My bet is yes, this small Maryland bank will in the near-future go bankrupt.
Weak Balance Sheet
The bank has equity of $72.7M (all figures as of 12/31/07). That thin bit of equity is supporting $1.244 billion in assets and $1.171 billion in debts. Thus the bank is leveraged 1,711%, that is to say assets are more than 17 times equity. This in turn means a decline in the value of its assets as of 12/31/07 of 5.88% would wipe out all of the bank’s equity and likely leave the bank’s stock worthless. A decline of less than 5.88% could still render the bank in violation of regulatory minimum capital ratios.
I wonder if such a decline hasn’t already happened so far this year.
The bank has $134.5 million in residential construction loans to businesses and $91.4 million in residential construction loans to individuals at average interest rates of 7.9 and 8.3% respectively. These high interest rates indicate the loans were fairly risk when they were taken out. I would expect a very high percentage of these loans will fall into default as the residential real estate market in Maryland is very weak right now.
The bank has $292.6 million in commercial mortgages. As consumers cut bank on spending, retailers curb expansions and close down underperforming stores I think this aspect of their portfolio will also perform poorly. The average interest rate on these loans is 7.4%, again indicating that these are less than stellar borrowers.
Used Boat Loans
The bank also has $188.4 million in consumer loans at an average rate of 13.5%. Again this very high interest rate indicates these are less than stellar borrowers. According to the company, some of these loans are “originated though direct mail solicitation,” “unsecured” or secured by “new and used” cars and boats(!!!).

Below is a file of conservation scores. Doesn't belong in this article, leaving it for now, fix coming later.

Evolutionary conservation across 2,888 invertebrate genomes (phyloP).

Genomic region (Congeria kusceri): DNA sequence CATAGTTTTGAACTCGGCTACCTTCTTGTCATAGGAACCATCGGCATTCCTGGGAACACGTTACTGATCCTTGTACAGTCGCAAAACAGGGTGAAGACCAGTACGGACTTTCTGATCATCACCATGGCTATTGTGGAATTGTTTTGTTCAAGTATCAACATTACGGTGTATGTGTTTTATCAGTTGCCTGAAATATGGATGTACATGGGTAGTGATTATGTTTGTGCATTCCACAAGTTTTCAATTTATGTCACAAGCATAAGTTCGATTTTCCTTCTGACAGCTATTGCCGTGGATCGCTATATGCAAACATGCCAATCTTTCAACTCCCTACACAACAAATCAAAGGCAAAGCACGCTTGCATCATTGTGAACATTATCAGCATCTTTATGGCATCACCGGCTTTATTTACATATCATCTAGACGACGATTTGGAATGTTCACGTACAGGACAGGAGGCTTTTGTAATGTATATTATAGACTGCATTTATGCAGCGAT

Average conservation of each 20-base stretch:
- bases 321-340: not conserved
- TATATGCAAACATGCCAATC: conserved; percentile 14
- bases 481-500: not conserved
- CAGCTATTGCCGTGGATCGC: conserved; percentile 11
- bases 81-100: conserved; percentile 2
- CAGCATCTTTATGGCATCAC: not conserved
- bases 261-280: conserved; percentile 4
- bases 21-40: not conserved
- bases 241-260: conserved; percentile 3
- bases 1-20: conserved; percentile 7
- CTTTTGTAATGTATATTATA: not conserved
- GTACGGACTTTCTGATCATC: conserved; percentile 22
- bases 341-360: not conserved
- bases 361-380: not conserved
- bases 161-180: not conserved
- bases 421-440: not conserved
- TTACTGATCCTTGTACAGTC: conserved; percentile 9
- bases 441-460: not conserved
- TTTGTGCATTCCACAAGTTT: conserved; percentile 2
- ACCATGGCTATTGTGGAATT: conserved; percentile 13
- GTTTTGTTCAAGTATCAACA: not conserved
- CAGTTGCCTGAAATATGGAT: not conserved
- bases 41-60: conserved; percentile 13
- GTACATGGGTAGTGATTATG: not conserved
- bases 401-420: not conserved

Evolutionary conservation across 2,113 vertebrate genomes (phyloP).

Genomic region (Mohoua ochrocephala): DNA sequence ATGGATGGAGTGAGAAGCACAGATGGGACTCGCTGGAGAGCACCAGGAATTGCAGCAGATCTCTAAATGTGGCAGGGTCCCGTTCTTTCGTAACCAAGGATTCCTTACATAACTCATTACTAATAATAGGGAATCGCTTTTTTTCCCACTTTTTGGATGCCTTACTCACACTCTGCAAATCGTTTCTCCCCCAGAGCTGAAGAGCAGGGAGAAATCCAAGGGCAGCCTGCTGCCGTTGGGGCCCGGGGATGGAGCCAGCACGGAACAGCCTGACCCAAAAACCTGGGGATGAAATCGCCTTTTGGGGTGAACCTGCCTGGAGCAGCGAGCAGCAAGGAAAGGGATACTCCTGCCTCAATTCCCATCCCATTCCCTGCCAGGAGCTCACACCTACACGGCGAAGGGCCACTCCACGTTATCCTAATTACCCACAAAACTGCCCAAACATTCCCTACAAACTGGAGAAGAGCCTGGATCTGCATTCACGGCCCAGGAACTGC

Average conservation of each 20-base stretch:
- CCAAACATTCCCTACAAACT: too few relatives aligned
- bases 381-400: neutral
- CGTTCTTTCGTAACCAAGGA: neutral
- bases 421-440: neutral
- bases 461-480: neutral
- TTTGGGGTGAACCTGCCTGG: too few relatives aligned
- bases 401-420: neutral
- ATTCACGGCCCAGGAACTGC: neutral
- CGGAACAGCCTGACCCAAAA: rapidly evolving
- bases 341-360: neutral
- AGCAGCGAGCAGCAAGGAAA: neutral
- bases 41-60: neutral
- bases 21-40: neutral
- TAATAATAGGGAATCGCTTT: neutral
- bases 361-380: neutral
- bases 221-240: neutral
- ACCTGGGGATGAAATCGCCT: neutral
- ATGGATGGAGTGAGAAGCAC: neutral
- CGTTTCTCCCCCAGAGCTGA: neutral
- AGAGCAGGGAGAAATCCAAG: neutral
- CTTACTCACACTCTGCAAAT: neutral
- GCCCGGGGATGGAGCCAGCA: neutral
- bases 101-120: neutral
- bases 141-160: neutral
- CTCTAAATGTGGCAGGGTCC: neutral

Would you say that soliciting loans via junk mail, and then extending loans to people with bad credit (@13.5% APR) with the only security being a used boat or a used car is a sound banking practice? Do you think that high-interest used car and used boat loans will perform well during a recession?
I don’t, but FMAR thinks these loans will perform stupendiously. While it has hundreds of millions of dollars worth of these junk loans, it has only set aside $12.8 million in allowances for loan losses, or 1.50% of its loan portfolio. Non-performing assets meanwhile rocketed up from 0.52% of assets at the end of 2006 to 3.48% at the end of 2007. Non-performing loans are 5.01% of all loans at the end of last quarter compared to 4.27% at the end of Q3. Additionally it is the bank’s practice to count loans as “performing” if the borrower is currently making payments but is 90 days or more behind in payments. Since I doubt these past-due amounts are written off, this would seem to indicate that past-due payments by such borrowers are counted as performing assets (as interest receivable).
The bank also owns $55 million in mortgage-backed securities. Some portion of these are GSE securities, but it is not possible to tell from the company’s financial statements what portion of these are increasingly worthless private label securities and what portion are GSE MBS, which have also suffered in value but much less so. If you assume a 60/40 split in favor of GSE then the company will probably report suffering a loss of $5 to $15 million on its MBS portfolio.
Shaky short-term financing?
FMAR discloses several short-term sources of capital. Given the current liquidity crisis FMAR’s lenders may ask it to repay these loans rather than allow it to roll them over, potentially forcing the company into default and/or bankruptcy. FMAR’s short-term debt include loans includes commercial paper and “a mortgage warehouse line of credit secured by certain loans held for sale.” Such an event might cause the bank to go out in a bang, like Bear Stearns or Thornberg Mortgage. More likely in my opinion is the bank goes out in a whimper over the few quarters as losses from bad loans mount.
Either way, I like FMAR as a short play.